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11 Awesome Facts About Chameleons

Last Reviewed and Updated on July 21, 2022

Chameleons are one of the most intriguing animals in the world. The ability to change colors and move their eyes independently makes them feel pretty out of this world. Learn some of the most fun facts about chameleons, from why they change their colors to how their unique tongues work.

1. It takes about 20 seconds for a chameleon to change its color

One of the most distinctive features of these animals is their ability to change color. They can do it fairly quickly as it takes them about 20 seconds to change their color.

2. Their color change does have a function in camouflage, but this isn’t the main one

You may think their ability to change their colors is for camouflage purposes. While it does serve this purpose, too, it isn’t the main reason for their color changing. The main reason for their color changes is social signaling and a reaction to temperature changes to help them regulate their body temperature.

3. They have the longest tongue-to-body ratio

This has to be one of the coolest facts about chameleons. Out of all animals, the chameleons have the longest tongue-to-body ratio. On average, their tongues are one and a half to two times the length of their bodies, without the length of tail included. Smaller species have even longer tongues, proportionally, with their tongues being over twice their body length.

Also read: 100 weird facts about animals

4. There are over 200 different species of chameleon, most living in Madagascar

Chameleons come in many shapes, sizes, and colors. There are over 100 different species of chameleons in Madagascar.

5. The smallest chameleon is Brookesia micra, longest is Furcifer oustaleti

Brookesia micra, the Nosy Hara leaf chameleon, is the smallest known chameleon species. It’s also one of the smallest reptiles. Adults can grow up to 1.1 inch / 29 mm in length, including the tail.

Furcifer oustaleti, the Malagasy giant chameleon, is the longest chameleon species, with a maximum total length of 27 inches / 68.5 cm, including the tail.

When it comes to largest, the Malagasy giant chameleon shares 1st place with the Parsons chameleon as this one tends to be heavier but is still slightly shorter.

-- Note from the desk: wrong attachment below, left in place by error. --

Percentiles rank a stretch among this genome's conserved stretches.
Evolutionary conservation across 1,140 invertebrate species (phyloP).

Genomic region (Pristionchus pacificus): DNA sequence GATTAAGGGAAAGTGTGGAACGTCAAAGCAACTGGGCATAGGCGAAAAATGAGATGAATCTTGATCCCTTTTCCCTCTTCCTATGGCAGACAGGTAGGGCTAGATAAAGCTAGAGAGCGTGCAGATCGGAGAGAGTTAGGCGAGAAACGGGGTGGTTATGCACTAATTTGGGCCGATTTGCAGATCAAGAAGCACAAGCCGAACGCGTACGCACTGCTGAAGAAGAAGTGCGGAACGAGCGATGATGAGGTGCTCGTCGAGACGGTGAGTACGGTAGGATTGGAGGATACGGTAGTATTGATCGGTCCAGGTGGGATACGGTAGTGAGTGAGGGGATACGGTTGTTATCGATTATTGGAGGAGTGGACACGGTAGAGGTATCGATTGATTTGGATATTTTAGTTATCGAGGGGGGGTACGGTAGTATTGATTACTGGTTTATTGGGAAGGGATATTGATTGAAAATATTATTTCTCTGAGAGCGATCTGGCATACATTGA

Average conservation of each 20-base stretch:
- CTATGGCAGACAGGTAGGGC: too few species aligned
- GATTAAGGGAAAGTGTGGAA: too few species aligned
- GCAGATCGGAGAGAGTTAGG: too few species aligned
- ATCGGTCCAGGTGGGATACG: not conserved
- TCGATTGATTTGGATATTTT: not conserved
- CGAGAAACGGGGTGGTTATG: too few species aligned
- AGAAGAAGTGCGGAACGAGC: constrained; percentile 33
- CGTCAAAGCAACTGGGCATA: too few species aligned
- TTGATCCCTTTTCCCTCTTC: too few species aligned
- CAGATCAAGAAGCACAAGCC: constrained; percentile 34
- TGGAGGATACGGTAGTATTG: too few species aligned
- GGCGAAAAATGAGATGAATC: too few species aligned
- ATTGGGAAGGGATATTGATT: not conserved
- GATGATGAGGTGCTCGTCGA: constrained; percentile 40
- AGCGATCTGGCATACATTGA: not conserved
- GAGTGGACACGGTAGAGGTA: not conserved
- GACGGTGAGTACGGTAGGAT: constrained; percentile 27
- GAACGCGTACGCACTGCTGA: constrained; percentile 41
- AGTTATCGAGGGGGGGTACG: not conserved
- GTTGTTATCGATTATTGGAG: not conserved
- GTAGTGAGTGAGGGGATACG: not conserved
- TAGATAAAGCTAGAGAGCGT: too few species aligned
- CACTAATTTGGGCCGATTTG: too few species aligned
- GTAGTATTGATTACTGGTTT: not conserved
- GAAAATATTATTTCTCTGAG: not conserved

6. The end of their tongues form a suction cup when they fetch food

Chameleons have sticky tongues, which enables them to catch small insects as they stick to the tongue. But when it comes to larger prey, the stickiness itself isn’t enough.

When chameleons spot their prey, they shoot their tongue at them. The speed at which they release their tongue is so fast that you might completely miss it. The tip of the tongue, when released, isn’t really different from ours, but just before it reaches the prey, the tip of the tongue is retracted, making a cup shape. When the tongue hits the prey, the suction effect “catches” the prey.

7. They move in a unique swaying way

Chameleons have a unique swaying gait. These animals spend most of their time on branches, so it makes sense they adapted a gait that makes it easier for them to blend with the moving leaves, hiding them from predators.

8. Chameleons can move their eyes independently

They are able to move each of their two eyes independently, each eye being able to move 180° laterally and 160° vertically. Each eye is also able to focus independently. They have the largest field of vision of all vertebrates.

9. Like snakes, chameleons don’t have an outer ear

Look at their head all you like; you won’t find any ear openings. Just like snakes, chameleons don’t have an outer ear structure. They don’t hear in the way we do; they feel the sounds.

10. Some species have glow-in-the-dark bones

What has to be one of the most fun facts about chameleons is that some species have bones that glow in the dark under ultraviolet light. This is known as biogenic fluorescence.

There are about 30 different species with these glow-in-the-dark bones, and all live in Madagascar.

11. Veiled chameleon can lay up to 200 eggs

Like most reptiles, most chameleons lay eggs. Some as little as a couple, and some, like in the case of a veiled chameleon, as many as 200.

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